A powerful new committee that will vet candidates for Hong Kong’s most important elections will be kept to fewer than 10 people under a drastic overhaul of the political system by Beijing, the Post has learned.
The committee would have an odd number of people and the chairman would act as the tiebreaker, said a source close to the two days of talks by China’s top legislative body that began in the capital on Monday.
To further ensure only “patriots” were running Hong Kong after the political turmoil of the past few years, the National People’s Congress (NPC) Standing Committee was also leaning towards adopting a stringent threshold for nominating candidates for the Legislative Council elections, the insider revealed.
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It was understood the hopefuls could be required to secure nominations from all of the Election Committee’s five sectors representing various professions, organisations and sections of society, which would pose a formidable obstacle for the opposition camp in fielding candidates given the new fifth sector was to be filled by Beijing loyalists from “national organisations”.
Under the resolution endorsed by the NPC on March 11, the “candidates’ qualification review committee” would be responsible for ensuring anyone running for chief executive, the Legislative Council or the Election Committee itself posed no threat to national security.
The source said the Committee for Safeguarding National Security, chaired by the chief executive, and Beijing’s national security office in Hong Kong would advise the group. Both groups were established under the national security law that Beijing decreed for Hong Kong in June last year.
“The gatekeeping vetting committee will be a very small group of people,” the insider said. “The committee will be odd numbered as the chairman will be the tiebreaker.”
Lau Siu-kai, vice-president of semi-official Chinese Association of Hong Kong and Macau Studies, agreed that a committee of fewer than 10 people and kept to an odd number would be the “most efficient” to resolve controversies.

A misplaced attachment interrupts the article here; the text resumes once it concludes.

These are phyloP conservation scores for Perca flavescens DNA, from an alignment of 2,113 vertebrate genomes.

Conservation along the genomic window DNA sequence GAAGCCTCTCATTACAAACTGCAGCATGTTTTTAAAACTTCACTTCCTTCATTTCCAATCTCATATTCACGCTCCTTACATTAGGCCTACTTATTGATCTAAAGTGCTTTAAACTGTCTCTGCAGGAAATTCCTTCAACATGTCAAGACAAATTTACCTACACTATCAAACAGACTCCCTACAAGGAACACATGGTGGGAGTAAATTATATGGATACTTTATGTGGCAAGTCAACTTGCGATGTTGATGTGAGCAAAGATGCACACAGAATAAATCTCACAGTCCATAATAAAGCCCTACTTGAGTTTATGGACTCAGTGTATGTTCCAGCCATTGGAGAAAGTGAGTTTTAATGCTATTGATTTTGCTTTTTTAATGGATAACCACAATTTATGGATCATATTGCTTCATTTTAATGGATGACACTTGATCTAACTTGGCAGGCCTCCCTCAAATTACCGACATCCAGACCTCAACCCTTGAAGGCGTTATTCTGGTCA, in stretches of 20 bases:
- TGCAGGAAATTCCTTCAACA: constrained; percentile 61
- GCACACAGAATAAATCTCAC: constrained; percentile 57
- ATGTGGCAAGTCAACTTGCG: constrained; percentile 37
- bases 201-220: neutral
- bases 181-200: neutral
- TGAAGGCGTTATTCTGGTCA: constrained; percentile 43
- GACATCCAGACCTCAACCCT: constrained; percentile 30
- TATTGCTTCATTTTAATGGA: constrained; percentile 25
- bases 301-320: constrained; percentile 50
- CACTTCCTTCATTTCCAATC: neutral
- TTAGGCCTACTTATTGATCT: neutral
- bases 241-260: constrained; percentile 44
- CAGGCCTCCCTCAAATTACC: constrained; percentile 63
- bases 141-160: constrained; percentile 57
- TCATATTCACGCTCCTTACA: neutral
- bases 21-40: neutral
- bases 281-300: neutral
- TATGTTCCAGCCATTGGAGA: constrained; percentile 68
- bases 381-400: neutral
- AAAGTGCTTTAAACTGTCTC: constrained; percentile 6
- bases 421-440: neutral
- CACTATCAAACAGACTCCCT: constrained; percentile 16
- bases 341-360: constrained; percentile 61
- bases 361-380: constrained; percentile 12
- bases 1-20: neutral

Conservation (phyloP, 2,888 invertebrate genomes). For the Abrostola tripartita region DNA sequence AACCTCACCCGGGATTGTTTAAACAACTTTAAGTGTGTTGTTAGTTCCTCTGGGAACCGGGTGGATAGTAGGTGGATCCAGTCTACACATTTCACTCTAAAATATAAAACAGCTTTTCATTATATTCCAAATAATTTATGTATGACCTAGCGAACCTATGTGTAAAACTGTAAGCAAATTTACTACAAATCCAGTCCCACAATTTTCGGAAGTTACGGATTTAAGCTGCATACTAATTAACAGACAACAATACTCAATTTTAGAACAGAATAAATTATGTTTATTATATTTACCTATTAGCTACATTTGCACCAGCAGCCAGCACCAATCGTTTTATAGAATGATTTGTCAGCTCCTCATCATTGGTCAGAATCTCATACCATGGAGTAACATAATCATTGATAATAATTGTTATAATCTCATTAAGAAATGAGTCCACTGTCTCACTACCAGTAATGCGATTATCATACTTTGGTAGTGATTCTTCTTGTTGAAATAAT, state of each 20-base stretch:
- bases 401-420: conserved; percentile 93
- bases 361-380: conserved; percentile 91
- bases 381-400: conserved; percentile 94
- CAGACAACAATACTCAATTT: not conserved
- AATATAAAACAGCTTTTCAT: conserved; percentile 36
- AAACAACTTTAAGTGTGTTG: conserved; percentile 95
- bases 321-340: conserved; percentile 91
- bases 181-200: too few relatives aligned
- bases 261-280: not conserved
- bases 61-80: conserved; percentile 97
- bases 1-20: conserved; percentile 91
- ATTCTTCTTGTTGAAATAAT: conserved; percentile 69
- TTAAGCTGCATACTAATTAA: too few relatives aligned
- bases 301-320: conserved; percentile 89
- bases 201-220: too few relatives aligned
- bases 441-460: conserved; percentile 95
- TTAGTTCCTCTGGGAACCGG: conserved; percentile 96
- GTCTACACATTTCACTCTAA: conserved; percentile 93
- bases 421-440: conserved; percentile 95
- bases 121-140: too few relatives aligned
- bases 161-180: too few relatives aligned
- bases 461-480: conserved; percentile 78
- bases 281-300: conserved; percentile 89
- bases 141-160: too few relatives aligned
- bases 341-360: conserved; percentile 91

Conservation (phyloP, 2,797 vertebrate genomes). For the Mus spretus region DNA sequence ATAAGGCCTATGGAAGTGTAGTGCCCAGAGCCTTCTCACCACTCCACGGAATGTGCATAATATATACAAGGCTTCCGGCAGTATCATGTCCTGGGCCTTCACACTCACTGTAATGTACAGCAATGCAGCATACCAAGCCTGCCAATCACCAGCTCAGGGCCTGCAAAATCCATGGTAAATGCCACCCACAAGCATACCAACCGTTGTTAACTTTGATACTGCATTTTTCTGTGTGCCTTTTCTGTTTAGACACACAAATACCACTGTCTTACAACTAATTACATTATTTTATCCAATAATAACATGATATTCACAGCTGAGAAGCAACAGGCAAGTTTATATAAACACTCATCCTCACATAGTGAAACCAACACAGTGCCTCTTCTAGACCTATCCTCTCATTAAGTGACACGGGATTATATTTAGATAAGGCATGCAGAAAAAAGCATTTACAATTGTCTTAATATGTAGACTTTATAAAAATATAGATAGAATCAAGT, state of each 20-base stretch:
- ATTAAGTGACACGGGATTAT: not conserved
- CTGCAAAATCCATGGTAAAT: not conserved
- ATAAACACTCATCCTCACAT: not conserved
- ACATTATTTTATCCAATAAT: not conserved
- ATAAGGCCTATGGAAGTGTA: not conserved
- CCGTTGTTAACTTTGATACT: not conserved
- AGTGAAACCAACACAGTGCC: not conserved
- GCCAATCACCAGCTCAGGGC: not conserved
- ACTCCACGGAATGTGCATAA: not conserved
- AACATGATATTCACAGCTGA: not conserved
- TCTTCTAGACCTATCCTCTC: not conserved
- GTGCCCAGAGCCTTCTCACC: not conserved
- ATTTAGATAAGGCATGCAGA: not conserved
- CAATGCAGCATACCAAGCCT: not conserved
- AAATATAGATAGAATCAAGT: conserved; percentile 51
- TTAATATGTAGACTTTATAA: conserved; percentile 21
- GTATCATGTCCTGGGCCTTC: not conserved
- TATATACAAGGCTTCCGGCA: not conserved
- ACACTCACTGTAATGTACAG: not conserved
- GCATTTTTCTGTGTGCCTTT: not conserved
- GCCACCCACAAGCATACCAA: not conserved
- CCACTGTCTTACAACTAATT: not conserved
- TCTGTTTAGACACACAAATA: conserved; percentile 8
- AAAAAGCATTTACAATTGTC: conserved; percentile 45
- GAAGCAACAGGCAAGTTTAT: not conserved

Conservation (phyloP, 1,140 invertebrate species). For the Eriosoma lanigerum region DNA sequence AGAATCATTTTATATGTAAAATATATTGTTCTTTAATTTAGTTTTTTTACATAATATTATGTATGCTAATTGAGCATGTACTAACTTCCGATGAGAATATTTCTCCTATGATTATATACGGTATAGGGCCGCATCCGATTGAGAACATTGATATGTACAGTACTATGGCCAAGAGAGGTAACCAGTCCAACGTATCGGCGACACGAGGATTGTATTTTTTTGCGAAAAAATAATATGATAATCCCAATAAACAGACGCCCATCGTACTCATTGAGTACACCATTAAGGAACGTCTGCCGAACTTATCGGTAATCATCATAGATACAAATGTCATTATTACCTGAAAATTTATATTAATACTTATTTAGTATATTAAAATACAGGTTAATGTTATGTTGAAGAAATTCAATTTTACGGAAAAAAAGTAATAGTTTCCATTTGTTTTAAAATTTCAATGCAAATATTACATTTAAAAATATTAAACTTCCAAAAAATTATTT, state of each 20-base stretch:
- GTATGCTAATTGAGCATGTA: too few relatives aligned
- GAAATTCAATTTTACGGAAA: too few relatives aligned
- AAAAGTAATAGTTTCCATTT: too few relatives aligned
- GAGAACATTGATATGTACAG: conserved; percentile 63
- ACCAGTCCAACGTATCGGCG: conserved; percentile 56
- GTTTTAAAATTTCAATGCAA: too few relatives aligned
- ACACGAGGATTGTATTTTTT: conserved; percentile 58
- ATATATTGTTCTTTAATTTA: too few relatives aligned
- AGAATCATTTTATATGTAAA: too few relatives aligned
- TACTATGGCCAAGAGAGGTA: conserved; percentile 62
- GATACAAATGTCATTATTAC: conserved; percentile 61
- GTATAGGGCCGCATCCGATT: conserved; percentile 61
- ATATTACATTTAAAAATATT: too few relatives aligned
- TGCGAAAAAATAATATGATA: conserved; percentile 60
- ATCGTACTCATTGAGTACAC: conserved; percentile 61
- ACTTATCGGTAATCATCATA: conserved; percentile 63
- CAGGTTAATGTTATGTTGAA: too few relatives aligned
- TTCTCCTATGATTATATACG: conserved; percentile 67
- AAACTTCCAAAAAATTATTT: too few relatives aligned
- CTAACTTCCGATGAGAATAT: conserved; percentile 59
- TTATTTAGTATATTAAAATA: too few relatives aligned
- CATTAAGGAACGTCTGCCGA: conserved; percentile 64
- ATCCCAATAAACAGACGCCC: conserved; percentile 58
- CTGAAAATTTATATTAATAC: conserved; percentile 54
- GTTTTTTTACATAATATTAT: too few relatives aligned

“[The committee] is expected to function in the form of a small working group to make decisions on the qualifications, which cannot be challenged by local courts,” he said. “This is how it can protect the national security most effectively.”
Lau also believed that national security officers would take up a crucial role in the committee to examine the background of potential candidates.
Xinhua reported that 167 members of the standing committee attended the meeting and scrutinised the proposed changes to annexes I and II of the Basic Law, which stipulated the rules for the city’s chief executive and Legco elections, respectively. Shen Chunyao, director of the body’s Legislative Affairs Commission, explained the drafts to the lawmakers.
Under the NPC resolution, the 1,200-strong Election Committee responsible for picking the chief executive will be expanded by 300 members to further reinforce the pro-establishment camp’s dominance of the body.
The committee will be empowered to nominate all Legco candidates, as well as to elect a “relatively large proportion” of its members, who will number 90 seats, up from the current 70.
Multiple sources have said the standing committee would make the Election Committee the strongest force in the revamped Legco, with 40 seats, while the number of seats returned by geographical constituencies would be slashed from 35 to 20. The number of seats for functional constituencies, which are mostly trade-based interest groups, would be reduced from 35 to 30.
Under previously released details, chief executive hopefuls will face a higher nomination threshold than before.
In the past, they had to obtain nominations from any 150 members of the Election Committee to qualify. Going forward, while would-be candidates must still secure backing from 188, or an eighth of the 1,500 members, they must also be nominated by at least 15 members from each of the five sectors.
Asked whether lawmakers would also need to secure nominations from all five sectors, Tam Yiu-chung said in an exclusive interview published by the Post on Friday that it should be lower than that for the chief executive.
“Rather than 15 nominations [from each of the five sectors], can it be three or five? Rather than getting nominations from all five sectors, can it be three or two sectors only?”
The source familiar with the overhaul also said on Monday the standing committee’s decision would not provide all the answers and details for the city’s political overhaul, and the Hong Kong government must follow up and complete the local legislative work under a tight timetable.
“The decision will not answer all the questions. It will provide guidelines on matters such as the composition of the Election Committee and Legco. But the Constitutional and Mainland Affairs Bureau will need to work out more details and finalise them with Legco,” the insider said.
Legco, now operating without an opposition, is expected to finish scrutinising the amendments by mid-July, so polls for the Election Committee, Legco and chief executive can be held in September, December and March, respectively.
The chief executive was also expected to lead a large-scale campaign to explain to the city why Beijing is overhauling its electoral system.
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